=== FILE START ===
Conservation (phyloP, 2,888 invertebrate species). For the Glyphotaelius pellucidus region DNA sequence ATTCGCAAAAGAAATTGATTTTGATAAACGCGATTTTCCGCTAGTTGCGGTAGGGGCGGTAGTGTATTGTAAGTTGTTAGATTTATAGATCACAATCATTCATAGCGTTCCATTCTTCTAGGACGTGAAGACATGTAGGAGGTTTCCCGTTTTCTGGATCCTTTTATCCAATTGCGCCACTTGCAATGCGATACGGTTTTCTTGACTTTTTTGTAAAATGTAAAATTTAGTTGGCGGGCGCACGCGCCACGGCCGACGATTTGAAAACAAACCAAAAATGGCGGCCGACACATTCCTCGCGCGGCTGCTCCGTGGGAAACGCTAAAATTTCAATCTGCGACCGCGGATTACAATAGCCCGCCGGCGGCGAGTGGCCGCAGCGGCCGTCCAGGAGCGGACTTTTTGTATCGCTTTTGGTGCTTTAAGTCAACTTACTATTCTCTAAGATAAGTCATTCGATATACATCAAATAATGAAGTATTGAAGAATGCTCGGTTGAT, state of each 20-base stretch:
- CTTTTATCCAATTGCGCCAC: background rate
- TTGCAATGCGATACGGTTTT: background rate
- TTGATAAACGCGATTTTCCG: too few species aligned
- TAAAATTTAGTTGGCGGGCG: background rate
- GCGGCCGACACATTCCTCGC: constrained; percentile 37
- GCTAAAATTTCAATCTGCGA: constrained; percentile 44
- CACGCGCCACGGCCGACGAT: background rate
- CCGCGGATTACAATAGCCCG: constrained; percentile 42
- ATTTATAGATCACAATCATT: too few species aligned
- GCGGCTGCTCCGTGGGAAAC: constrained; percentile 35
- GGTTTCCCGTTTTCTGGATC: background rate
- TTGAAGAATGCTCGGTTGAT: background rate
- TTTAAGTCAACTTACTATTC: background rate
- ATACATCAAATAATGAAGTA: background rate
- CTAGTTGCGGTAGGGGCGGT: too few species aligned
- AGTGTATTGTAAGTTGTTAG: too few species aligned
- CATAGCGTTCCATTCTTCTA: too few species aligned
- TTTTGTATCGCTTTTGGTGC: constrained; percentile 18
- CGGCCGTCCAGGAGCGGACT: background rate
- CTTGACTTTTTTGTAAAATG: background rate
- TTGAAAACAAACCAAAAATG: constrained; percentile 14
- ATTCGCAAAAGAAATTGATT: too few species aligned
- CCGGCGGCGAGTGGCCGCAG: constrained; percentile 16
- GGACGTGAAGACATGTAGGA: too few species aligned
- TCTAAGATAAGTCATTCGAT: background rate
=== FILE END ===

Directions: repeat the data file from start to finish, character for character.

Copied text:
Conservation (phyloP, 2,888 invertebrate species). For the Glyphotaelius pellucidus region DNA sequence ATTCGCAAAAGAAATTGATTTTGATAAACGCGATTTTCCGCTAGTTGCGGTAGGGGCGGTAGTGTATTGTAAGTTGTTAGATTTATAGATCACAATCATTCATAGCGTTCCATTCTTCTAGGACGTGAAGACATGTAGGAGGTTTCCCGTTTTCTGGATCCTTTTATCCAATTGCGCCACTTGCAATGCGATACGGTTTTCTTGACTTTTTTGTAAAATGTAAAATTTAGTTGGCGGGCGCACGCGCCACGGCCGACGATTTGAAAACAAACCAAAAATGGCGGCCGACACATTCCTCGCGCGGCTGCTCCGTGGGAAACGCTAAAATTTCAATCTGCGACCGCGGATTACAATAGCCCGCCGGCGGCGAGTGGCCGCAGCGGCCGTCCAGGAGCGGACTTTTTGTATCGCTTTTGGTGCTTTAAGTCAACTTACTATTCTCTAAGATAAGTCATTCGATATACATCAAATAATGAAGTATTGAAGAATGCTCGGTTGAT, state of each 20-base stretch:
- CTTTTATCCAATTGCGCCAC: background rate
- TTGCAATGCGATACGGTTTT: background rate
- TTGATAAACGCGATTTTCCG: too few species aligned
- TAAAATTTAGTTGGCGGGCG: background rate
- GCGGCCGACACATTCCTCGC: constrained; percentile 37
- GCTAAAATTTCAATCTGCGA: constrained; percentile 44
- CACGCGCCACGGCCGACGAT: background rate
- CCGCGGATTACAATAGCCCG: constrained; percentile 42
- ATTTATAGATCACAATCATT: too few species aligned
- GCGGCTGCTCCGTGGGAAAC: constrained; percentile 35
- GGTTTCCCGTTTTCTGGATC: background rate
- TTGAAGAATGCTCGGTTGAT: background rate
- TTTAAGTCAACTTACTATTC: background rate
- ATACATCAAATAATGAAGTA: background rate
- CTAGTTGCGGTAGGGGCGGT: too few species aligned
- AGTGTATTGTAAGTTGTTAG: too few species aligned
- CATAGCGTTCCATTCTTCTA: too few species aligned
- TTTTGTATCGCTTTTGGTGC: constrained; percentile 18
- CGGCCGTCCAGGAGCGGACT: background rate
- CTTGACTTTTTTGTAAAATG: background rate
- TTGAAAACAAACCAAAAATG: constrained; percentile 14
- ATTCGCAAAAGAAATTGATT: too few species aligned
- CCGGCGGCGAGTGGCCGCAG: constrained; percentile 16
- GGACGTGAAGACATGTAGGA: too few species aligned
- TCTAAGATAAGTCATTCGAT: background rate